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 Ironically, Jack Buchanan introduced this song on Broadway.

 But you and I both know only one person really knew how to sing it.😆

 I Think It's Judy's best singing performance in the movies!

Star, Now it all depends on you.....

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It's called "Ragtime Violin".  It was written by Irving Berlin and performed by Fred Astaire and Judy Garland in "Easter Parade", which was shown recently on TCM.  Here is a short clip:

 

  

 

 

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The song is "My Shining Hour".  It was written by Harold Arlen and Johnny Mercer for "The Sky's The Limit", and sung by a dubbed Joan Leslie.  Here it is:

 

 

I wonder if they got the idea for those neon lighted instruments from Busby Berkeley. 

Later, Joan and Fred Astaire do a short version with different lyrics.

 

 

 

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The song is It's Only a Paper Moon with music by Harold Arlen and lyrics by E.Y. Harburg and Billy Rose.   It was originally written for a 1932 Broadway show called The Great Magoo that flopped.  A year later it made its movie debut in Take a Chance, where it was sung by June Knight and Charles "Buddy" Rogers.

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That is correct, Starlit.    Of course, the song was heard as background music in the movie "Paper Moon", but few people knew where it was first heard.  We all remember June Knight from "Broadway Melody Of 1936" and Buddy Rogers from "Wings".  He was also a singer and bandleader who married Mary Pickford.  She was still married to Douglas Fairbanks at the time this clip was filmed.  It seems that perhaps Buddy was doing a Douglas Fairbanks imitation in it.  Check it out:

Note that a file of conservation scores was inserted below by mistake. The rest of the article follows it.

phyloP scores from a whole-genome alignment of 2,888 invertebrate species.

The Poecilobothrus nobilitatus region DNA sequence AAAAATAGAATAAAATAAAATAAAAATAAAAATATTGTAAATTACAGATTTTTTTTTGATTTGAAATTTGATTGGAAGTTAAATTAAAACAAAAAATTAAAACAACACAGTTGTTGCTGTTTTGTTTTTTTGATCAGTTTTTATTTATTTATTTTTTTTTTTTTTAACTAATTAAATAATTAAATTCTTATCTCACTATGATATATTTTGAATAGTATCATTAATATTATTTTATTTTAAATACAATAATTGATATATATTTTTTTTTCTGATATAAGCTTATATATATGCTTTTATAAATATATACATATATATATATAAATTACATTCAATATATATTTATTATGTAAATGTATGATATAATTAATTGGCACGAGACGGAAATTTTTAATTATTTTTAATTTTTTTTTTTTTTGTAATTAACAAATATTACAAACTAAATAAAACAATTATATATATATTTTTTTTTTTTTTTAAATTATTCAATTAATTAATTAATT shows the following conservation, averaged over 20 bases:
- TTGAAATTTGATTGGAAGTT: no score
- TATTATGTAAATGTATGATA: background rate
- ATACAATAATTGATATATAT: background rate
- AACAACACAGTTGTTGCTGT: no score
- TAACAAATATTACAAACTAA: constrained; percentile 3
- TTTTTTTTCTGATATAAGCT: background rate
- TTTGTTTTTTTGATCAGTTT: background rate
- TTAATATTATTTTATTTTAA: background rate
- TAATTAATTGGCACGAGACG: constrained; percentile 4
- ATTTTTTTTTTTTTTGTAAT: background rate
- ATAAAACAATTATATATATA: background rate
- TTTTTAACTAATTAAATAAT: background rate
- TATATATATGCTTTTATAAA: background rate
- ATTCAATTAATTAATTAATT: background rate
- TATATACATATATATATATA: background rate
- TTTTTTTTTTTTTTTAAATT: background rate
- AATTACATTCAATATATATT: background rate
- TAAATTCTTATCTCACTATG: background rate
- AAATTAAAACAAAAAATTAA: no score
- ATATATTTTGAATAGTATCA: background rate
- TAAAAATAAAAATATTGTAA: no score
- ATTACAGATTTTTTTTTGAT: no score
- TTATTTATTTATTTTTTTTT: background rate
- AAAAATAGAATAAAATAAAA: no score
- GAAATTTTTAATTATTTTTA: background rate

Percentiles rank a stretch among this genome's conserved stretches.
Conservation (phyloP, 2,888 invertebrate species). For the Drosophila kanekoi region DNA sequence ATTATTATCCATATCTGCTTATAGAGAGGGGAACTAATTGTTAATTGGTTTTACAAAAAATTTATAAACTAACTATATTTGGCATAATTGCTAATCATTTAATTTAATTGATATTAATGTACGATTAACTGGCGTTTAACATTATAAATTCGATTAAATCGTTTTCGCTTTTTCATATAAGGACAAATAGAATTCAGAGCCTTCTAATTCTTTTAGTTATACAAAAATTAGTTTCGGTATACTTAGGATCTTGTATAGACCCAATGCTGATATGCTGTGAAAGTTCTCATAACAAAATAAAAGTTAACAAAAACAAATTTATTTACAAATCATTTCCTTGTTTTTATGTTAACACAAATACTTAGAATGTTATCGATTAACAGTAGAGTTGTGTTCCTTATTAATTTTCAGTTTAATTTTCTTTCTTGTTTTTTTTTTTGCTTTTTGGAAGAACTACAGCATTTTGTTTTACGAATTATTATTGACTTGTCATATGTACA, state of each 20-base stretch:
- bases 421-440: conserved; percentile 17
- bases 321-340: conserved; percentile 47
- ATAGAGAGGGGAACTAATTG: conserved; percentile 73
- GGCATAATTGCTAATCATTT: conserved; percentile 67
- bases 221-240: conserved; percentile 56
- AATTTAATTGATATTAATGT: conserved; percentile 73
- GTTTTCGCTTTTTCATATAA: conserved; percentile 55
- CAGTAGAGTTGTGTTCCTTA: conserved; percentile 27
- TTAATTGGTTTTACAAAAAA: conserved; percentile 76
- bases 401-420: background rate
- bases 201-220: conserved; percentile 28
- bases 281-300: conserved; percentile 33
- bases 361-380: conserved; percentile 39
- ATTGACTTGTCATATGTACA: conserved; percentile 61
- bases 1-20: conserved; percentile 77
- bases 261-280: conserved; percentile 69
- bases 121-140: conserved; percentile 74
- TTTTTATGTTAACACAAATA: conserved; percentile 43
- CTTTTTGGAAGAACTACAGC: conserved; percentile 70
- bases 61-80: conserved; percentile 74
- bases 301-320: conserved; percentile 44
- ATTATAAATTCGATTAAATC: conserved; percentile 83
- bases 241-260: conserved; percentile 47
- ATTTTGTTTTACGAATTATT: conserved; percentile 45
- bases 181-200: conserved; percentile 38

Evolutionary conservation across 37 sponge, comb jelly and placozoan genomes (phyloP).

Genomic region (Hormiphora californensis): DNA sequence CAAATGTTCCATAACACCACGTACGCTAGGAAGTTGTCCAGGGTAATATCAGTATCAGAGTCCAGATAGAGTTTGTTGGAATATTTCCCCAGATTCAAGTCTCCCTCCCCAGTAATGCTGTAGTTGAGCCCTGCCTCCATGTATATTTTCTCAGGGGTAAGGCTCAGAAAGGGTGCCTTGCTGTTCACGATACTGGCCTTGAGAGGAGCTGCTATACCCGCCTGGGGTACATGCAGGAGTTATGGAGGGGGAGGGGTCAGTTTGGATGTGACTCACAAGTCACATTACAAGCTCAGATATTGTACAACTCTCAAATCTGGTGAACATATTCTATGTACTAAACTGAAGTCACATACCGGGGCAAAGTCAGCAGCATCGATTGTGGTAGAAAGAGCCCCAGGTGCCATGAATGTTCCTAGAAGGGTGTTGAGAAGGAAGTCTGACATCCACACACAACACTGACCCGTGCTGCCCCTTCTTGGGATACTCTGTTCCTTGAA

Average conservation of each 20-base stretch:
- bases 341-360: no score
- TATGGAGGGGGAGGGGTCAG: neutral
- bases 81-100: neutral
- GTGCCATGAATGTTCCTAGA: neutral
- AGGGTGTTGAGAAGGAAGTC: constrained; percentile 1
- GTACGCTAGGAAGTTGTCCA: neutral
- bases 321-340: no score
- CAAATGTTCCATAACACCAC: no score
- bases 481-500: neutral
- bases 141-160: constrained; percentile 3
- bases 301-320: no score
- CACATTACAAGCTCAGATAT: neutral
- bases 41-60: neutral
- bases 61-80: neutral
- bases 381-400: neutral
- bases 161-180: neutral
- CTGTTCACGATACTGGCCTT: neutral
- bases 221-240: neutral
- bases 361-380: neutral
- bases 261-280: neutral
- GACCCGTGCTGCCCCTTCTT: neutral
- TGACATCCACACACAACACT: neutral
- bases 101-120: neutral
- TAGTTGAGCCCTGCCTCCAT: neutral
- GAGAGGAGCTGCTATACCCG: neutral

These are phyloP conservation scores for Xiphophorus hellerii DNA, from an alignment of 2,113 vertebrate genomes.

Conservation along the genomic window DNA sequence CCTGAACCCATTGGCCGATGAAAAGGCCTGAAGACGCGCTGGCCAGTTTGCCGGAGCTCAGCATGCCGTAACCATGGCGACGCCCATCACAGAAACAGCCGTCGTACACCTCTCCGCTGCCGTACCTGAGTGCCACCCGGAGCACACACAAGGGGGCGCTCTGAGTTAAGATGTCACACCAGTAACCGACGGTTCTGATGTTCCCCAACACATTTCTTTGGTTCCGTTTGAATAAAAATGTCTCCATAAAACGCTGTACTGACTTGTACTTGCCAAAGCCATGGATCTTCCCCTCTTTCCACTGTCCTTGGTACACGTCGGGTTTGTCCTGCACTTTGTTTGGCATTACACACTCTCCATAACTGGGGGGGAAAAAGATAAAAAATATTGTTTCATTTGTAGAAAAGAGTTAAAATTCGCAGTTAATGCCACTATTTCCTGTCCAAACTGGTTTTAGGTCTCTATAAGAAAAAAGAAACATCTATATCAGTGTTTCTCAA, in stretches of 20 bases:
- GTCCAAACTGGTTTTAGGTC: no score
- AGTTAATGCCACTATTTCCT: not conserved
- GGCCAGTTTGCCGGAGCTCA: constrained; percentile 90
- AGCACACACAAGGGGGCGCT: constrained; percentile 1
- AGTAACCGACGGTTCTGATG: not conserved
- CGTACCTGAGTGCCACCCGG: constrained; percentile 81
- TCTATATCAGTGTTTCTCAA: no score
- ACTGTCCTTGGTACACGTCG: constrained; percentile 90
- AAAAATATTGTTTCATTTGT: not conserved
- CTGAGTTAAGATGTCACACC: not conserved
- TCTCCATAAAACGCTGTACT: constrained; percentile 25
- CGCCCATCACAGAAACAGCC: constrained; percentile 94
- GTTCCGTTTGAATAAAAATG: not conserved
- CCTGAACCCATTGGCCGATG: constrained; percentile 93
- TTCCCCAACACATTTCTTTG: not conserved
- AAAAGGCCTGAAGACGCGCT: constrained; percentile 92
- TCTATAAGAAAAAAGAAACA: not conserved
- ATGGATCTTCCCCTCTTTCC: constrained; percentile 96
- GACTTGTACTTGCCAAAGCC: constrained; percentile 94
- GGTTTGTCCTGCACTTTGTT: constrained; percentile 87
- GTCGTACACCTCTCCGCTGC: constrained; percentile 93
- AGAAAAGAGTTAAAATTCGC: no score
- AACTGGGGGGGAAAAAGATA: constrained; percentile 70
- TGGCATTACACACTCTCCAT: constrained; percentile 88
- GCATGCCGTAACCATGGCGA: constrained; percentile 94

Nice going, Starlit.  You're up next.

 

 

 

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That's from a very familiar song.  It's "Aren't You Glad You're You?".  It was written by Johnny Burke and Jimmy Van Heusen for the 1945 film "The Bells Of St. Mary's" and sung by Bing Crosby to young Joan Carroll.  It's one of those "words to live by" songs.  Check out this clip:

 

  

And when you wake up each morn,
Aren't you glad that you were born?
Think what you've got the whole day through,
Aren't you glad you're you? 

 

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But I'm certain, Honey

That life could be sunny,

With plenty of money and you.

Yes, Starlit.  This movie was from 1937 and Dick Powell and Joan Blondell had married each other the year before.  Apparently life wasn't always sunny because they divorced after eight years of marriage.

Good work and thanks for the clip, Starlit.    As I seem to always be saying, you get the thread.

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The song is "I'm Gonna Ring The Bell Tonight" from "April In Paris".  It was written by Vernon Duke and Sammy Cahn and it was performed by Doris Day and Ray Bolger in the world's most spacious, and cleanest, kitchen.  Here is Doris with the song:

 

 

Then Ray Bolger joins in in this clip:

 

 

 

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